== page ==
In popular culture, the prevailing concept of "artificial intelligence" and "machine intelligence" refers to a manufactured being that acts, talks, thinks like and mimics a human. Science fiction, much of it wonderfully written, is full of such AI “beings”. Fortunately, sci-fi is not the exclusive domain of AI capability. One of the most influential pioneers of Computer Science, Alan Turing, pondered whether human-made equipment could possess intelligence, could think, or could feel. His proposition, published in 1950, was that if a computer system could communicate with human beings so well, that a human would think that they were talking to another human, then one would have to say that such a system exhibited an intelligent trait.

While the rest of the computing world was focused on crunching numbers and tabulating data, some researchers were taking on the challenge thrown by Turing and working on software that could understand human language. In 1956, this study got the name "Artificial Intelligence", or "AI" for short. The earliest attempts to translate from one language to another were made during that time. In 1966 the world met Eliza, a program that pretended to be a psychoanalyst, and did it quite well. Eliza used algorithms to recognize words and write reasonable responses, giving birth to a basic type of AI.

Fast-forward to today: millions of people converse with AI systems such as Siri and Alexa. While they know that they are not talking to a human, reasonable human-style dialog is achieved. Such systems typically use artificial neural nets, which we will discuss shortly. Neural nets are another type of AI, which is different from algorithmic systems. But the goals of Eliza and of Siri are the same: to recognize what humans want from them, without forcing people to learn a programming language.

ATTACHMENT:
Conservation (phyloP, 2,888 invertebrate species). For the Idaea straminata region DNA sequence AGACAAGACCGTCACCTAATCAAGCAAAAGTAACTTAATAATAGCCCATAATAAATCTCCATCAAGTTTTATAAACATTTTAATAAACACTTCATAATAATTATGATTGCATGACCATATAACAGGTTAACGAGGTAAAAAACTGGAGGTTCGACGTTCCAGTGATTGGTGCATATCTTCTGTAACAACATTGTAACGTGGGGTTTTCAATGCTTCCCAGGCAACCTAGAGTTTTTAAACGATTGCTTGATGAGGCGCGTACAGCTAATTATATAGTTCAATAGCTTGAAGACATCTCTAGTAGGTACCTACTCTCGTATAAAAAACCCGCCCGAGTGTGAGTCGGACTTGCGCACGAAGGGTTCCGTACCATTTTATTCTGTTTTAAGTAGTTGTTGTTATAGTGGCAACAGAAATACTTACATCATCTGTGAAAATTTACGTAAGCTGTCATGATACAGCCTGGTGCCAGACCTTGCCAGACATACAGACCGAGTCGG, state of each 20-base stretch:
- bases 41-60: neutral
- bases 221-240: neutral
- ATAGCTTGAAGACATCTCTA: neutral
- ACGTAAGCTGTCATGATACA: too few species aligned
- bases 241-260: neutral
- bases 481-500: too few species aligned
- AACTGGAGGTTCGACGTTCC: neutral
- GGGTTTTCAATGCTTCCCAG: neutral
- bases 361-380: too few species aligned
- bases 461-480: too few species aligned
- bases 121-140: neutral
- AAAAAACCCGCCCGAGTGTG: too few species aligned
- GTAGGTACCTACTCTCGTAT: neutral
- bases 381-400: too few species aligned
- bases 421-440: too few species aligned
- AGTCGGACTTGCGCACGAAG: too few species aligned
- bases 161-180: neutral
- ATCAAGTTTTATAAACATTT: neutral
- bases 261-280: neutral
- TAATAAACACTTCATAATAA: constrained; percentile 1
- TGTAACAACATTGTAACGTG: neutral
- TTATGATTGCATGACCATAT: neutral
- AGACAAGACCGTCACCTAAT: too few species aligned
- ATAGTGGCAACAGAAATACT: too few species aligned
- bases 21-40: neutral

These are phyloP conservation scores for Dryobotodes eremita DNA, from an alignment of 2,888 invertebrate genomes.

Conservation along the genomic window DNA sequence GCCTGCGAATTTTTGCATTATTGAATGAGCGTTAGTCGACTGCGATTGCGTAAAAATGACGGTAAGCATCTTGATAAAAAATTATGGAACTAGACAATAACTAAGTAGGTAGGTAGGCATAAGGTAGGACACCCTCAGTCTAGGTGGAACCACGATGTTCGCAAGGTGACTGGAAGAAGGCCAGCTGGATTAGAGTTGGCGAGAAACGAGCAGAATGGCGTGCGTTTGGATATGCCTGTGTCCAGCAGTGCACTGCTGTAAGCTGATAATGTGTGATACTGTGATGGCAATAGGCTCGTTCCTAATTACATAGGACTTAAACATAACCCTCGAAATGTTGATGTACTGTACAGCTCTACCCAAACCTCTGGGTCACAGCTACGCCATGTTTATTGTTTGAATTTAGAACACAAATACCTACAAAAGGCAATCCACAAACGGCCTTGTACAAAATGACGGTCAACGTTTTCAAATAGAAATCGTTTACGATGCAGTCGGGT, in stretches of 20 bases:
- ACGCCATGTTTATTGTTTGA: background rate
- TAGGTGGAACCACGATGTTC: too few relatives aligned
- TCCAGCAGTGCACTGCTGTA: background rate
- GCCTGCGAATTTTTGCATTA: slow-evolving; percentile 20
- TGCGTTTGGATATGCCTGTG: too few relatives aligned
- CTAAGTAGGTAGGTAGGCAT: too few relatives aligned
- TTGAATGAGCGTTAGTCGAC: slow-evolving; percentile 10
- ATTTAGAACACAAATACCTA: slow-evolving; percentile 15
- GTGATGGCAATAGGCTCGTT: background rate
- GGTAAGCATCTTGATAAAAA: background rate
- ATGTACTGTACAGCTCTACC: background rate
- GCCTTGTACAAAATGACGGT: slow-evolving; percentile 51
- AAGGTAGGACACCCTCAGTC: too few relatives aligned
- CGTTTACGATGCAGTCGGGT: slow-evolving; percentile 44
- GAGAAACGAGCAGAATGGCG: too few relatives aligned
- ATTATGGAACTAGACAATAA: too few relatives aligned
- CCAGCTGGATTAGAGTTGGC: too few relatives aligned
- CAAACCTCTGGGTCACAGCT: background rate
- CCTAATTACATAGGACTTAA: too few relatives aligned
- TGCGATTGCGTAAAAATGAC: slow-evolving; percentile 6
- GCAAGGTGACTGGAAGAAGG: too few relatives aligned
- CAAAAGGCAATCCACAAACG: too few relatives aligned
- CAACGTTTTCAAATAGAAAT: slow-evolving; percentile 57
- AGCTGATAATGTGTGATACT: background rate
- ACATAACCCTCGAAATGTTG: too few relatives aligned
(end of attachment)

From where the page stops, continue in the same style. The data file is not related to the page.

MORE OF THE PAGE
Another area of early AI research went into programming computers to play games. Again, the goal was to make the program seem intelligent. A human who is a good chess player is considered quite intelligent, so a program that can play chess is a type of AI. The task is conceptually quite simple: player #1 has a finite number of possible moves to make; after each of those moves player #2 has a number of possible moves to respond with; then it's back to player #1 with all possible moves from that position, and so on until the game finishes. All a program has to do is create a Decision Tree: lay out all these possible paths from the start of the game, and at every juncture select the path that leads to victory… except that the number of paths is so huge for any game more complicated than Tic Tac Toe, that there's not enough computing power in the world to do it this way. So this type of AI must disregard less promising branches, and investigate only the more promising branches. Instead of looking for a perfect solution, the program uses heuristics (educated guesses) to select its best path through the possibilities. The goal of such AI systems is to find a good path from a starting point to the desired end, without having to write a program for every step.

The third group of AI researchers came from the database world. While database designers were busy with certainly important questions of how to organize and index data (relational vs. trees vs. networks, and so on), data collection abilities increased so much, that the sheer size of stored data grew tremendously. This area of artificial intelligence eventually became known as "Big Data". Its goal is to enable people to draw conclusions from vast, cumulative, updating but mostly static information.

The other area of interest in this historical primer is Transactional AI. The distinction is that the focus for transactional AI systems is not a huge accumulation of data, but rather information that is continuously happening. Their processing power is dedicated to understanding the correlations among the data items as they enter the analytical engine.